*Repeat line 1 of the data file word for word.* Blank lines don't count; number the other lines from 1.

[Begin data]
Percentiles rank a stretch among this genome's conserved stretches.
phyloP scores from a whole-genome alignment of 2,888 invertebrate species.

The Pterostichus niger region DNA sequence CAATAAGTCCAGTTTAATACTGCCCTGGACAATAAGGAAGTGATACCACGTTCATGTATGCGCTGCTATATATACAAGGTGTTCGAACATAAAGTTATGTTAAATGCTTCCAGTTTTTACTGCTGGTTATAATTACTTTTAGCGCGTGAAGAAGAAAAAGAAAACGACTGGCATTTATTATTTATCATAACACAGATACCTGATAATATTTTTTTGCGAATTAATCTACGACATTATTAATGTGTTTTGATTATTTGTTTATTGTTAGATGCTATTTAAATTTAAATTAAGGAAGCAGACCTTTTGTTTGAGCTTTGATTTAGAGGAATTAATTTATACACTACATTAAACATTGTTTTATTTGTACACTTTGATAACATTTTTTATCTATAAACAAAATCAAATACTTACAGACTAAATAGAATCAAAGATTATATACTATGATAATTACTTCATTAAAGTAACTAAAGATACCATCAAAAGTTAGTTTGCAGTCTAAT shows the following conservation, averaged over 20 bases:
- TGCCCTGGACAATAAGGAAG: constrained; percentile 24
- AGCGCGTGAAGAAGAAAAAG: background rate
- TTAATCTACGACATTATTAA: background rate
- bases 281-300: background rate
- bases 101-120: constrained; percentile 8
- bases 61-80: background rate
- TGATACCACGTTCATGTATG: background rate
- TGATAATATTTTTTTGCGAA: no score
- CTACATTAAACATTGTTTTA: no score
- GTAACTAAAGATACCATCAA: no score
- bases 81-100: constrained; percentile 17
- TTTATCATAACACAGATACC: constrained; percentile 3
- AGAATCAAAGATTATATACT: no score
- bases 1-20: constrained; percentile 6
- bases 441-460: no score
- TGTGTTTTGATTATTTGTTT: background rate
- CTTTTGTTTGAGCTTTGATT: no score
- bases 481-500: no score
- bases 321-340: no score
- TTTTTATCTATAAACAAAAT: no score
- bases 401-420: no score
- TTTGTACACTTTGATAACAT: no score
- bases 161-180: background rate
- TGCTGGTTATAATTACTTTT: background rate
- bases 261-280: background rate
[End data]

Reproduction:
Percentiles rank a stretch among this genome's conserved stretches.